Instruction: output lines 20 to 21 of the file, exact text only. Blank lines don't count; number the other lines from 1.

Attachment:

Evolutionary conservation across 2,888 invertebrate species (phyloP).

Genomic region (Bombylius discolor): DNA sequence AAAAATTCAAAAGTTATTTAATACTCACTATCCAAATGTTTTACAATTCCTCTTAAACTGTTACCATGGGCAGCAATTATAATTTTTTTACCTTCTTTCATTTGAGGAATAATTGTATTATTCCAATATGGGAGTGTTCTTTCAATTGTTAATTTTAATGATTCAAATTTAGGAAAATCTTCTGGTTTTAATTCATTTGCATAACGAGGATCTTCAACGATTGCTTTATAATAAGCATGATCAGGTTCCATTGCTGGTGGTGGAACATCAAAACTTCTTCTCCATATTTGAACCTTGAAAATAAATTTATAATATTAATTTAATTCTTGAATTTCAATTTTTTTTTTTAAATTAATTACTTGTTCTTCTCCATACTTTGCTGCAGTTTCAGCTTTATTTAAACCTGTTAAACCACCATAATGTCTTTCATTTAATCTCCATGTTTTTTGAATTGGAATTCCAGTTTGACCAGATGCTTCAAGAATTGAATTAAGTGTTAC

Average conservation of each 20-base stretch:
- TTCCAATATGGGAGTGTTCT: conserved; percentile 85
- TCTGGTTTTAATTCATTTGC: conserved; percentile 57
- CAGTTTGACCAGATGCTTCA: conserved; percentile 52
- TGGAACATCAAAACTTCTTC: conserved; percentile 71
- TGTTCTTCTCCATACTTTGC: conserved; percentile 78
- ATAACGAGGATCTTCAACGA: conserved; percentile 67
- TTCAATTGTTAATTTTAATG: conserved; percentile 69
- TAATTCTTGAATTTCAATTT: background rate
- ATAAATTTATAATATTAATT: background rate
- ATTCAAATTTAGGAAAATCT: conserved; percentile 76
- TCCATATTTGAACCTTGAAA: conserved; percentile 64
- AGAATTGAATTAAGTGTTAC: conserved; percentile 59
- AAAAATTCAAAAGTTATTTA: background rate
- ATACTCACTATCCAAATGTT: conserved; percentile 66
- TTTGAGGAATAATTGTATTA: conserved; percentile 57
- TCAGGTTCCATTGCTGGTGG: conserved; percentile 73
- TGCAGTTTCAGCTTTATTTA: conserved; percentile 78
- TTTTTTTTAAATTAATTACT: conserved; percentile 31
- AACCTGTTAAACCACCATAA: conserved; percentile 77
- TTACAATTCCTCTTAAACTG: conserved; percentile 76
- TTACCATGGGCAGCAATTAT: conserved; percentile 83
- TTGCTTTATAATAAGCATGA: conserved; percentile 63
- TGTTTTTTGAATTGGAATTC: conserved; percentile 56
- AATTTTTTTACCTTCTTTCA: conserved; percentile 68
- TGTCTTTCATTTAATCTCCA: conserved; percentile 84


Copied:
- TGCAGTTTCAGCTTTATTTA: conserved; percentile 78
- TTTTTTTTAAATTAATTACT: conserved; percentile 31